Even when it gets cold, homeless people in Germany are often too proud to accept help. But with temperatures plunging far below zero, many have been turning to local emergency shelters.
"I'm a regular here," Wolfgang mumbles, as he drags deeply on his hand-rolled cigarette. He's come to the City-Station, an emergency shelter run by the German charity Caritas in Bonn.
Wolfgang sits in a bright basement room furnished with wooden tables and benches, a TV set and the most important thing: a functioning radiator. "I wouldn't survive without this room," says Wolfgang as he tugs a black wool cap further down on his head. He wears it indoors, too.
Wolfgang is 71 and has lived on the streets for 10 years, in Munich, Frankfurt and Berlin. Now, he lives in Bonn. "I usually spend the night in the entrance halls of banks, in subway stations or sheltered doorways. But you can't survive outdoors at minus 10 degrees [Celsius] like last night, " he says. "I would freeze to death."
So every night, Wolfgang shows up in front of the warm Caritas shelter, his bundle of belongings in hand. Pensive, he strokes his grey beard and nods at the bench in the corner of the room.
"That's my bed at the moment," he says. There's no mattress or pillow, but Wolfgang is content. "The lined coat I wear is my blanket," he says.
In danger of freezing to death
Authorities estimate the number of homeless people in Germany at more than 250,000. About 20,000 people permanently live outdoors, and they are the ones most endangered when temperatures drop below freezing.
The current cold snap, which hit Germany last week, has already claimed several lives here. Throughout Europe, more than 220 people are reported to have died from the cold. Meteorologists expect temperatures to remain low, dropping to below -20 degrees Celsius (-4 degrees Fahrenheit) at night in some parts of the country.
That's why aid organizations like Caritas offer emergency shelters in the form of basic, warm rooms or tents. Anyone with an ID card is welcome to spend the night. More comfortable rooms are available, too: lodgings where the homeless can spend more than just a few nights.
By approval only
Haus Sebastian, in southwestern Bonn, is run by a rehabilitation association. It's where Marcel, 18, is spending the night. He is one of Bonn's youngest homeless people.
"You need permission to get into this hostel," he says, adding that this is not difficult to get. The city's social welfare office hands out authorization for a bed in a homeless shelter. "I lost my flat a few days ago and was really scared of ending up on the street," he says. "In weather as cold as this, I only have the choice of going to a homeless shelter or freezing to death on the street."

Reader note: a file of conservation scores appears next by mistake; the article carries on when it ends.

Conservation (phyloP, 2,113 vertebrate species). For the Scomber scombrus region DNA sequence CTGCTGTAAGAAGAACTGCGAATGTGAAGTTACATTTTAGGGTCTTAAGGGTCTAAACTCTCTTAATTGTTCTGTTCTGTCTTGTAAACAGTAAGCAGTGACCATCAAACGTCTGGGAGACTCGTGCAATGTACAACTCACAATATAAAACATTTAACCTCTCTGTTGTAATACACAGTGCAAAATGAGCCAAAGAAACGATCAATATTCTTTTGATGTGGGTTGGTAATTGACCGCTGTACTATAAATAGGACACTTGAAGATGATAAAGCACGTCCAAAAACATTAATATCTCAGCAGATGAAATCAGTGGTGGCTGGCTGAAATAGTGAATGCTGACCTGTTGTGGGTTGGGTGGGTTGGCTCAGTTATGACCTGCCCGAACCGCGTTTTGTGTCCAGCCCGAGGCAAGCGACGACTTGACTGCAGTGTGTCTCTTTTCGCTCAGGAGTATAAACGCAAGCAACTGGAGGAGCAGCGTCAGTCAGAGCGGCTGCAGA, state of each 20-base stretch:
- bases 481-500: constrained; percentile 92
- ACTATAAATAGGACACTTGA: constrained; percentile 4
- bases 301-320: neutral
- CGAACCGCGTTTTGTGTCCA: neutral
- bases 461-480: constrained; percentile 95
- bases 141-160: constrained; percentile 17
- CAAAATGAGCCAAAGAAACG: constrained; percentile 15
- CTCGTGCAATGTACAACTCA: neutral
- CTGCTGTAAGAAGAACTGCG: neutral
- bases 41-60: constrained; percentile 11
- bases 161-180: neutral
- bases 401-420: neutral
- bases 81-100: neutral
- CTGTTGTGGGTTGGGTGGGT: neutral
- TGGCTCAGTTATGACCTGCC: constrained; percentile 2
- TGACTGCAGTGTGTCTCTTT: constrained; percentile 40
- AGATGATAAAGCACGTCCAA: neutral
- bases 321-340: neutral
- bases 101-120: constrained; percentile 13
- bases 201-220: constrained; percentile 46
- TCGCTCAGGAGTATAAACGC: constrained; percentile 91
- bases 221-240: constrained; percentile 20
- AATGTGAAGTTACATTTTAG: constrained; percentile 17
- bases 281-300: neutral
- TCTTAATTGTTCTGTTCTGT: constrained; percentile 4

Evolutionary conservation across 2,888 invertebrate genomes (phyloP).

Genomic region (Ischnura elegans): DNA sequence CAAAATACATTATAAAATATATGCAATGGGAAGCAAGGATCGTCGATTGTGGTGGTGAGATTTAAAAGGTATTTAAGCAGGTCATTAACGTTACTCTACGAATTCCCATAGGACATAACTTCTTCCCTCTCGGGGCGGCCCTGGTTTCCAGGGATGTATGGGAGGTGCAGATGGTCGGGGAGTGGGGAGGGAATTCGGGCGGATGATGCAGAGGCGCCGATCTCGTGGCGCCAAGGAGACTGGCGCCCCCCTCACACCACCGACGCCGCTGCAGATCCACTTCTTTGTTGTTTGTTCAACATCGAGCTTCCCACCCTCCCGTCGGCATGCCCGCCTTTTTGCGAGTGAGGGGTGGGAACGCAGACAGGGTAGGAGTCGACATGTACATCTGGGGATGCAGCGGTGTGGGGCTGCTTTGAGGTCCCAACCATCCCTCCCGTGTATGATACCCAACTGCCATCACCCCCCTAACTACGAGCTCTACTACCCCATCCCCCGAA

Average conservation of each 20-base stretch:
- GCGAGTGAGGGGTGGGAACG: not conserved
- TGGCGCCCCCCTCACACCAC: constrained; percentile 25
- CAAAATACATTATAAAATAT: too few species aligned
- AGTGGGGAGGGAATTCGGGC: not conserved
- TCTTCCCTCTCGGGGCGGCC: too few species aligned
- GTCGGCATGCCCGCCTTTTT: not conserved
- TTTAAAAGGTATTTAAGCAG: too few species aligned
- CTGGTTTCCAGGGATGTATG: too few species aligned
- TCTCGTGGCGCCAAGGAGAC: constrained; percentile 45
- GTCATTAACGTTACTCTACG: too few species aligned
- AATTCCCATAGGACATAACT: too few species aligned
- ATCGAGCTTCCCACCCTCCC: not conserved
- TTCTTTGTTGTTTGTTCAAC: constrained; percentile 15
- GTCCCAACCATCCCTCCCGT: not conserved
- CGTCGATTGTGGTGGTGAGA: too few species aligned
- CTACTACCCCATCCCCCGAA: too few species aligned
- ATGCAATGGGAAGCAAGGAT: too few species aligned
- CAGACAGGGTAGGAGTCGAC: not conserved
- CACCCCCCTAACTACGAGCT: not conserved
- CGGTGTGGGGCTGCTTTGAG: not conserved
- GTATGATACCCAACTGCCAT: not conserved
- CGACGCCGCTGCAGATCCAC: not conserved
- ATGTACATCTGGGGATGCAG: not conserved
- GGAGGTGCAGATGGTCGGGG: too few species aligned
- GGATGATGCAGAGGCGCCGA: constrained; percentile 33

Marcel approaches his new home, a simple apartment building. A young student named Sarah Gröhl is seated in the doorman's office. Smiling, she nods at Marcel and gives him a room key.
Gröhl says 87 beds are taken, with 10 still vacant. "I'm surprised the homeless aren't lined up for a bed in weather like this," she says. "But I think if the next few nights are cold, too - they'll come."
Marcel nods in agreement, but he knows why so many homeless people don't go near the shelters. "It's because of the strict rules: no alcohol, no drugs," he says. "If you break the rules, you're out. Immediately. And people steal. Lots of people here have alcohol or drug-related problems. I fear my money will be stolen, too. It's worse than on the street."
No alcohol, no drugs
Pride is another reason, says Marcel. "We homeless have our pride, too. I had to force myself to ask for a bed in the shelter," he says.
In response to the cold snap, aid organizations have added extra shifts and set up emergency telephone numbers for citizens who notice homeless people out at night. In major cities like Cologne, aid workers patrol the streets to track down the more reluctant homeless. Berlin and Frankfurt send out special busses to collect homeless people and drive them to the shelters.
Sascha Dickmann is a volunteer with the Red Cross in Essen. He and his girlfriend drive around town every evening on the lookout for homeless. "They like the hot tea and soup we offer, and clothing and blankets," he says.
"But when we want to take them to a warm emergency shelter, many decline. To avoid freezing, they'd rather walk around town all night long. I respect that. But of course, I'm shocked when I see someone lying in a doorway at -10 degrees."
Dickmann has been overwhelmed by the public's enormous willingness to help. "Just one appeal on the radio - and we got lots of blankets and clothing. That's a great feeling," he says.
Most people help and respect us, Wolfgang agrees. "The other day, someone handed me coffee and a roll - just like that."
Marcel, fishing a warm winter coat from a box of donations, agrees. "Without this aid, we wouldn't make it though the winter."
Author: Miriam Klaussner/ db
Editor: Martin Kuebler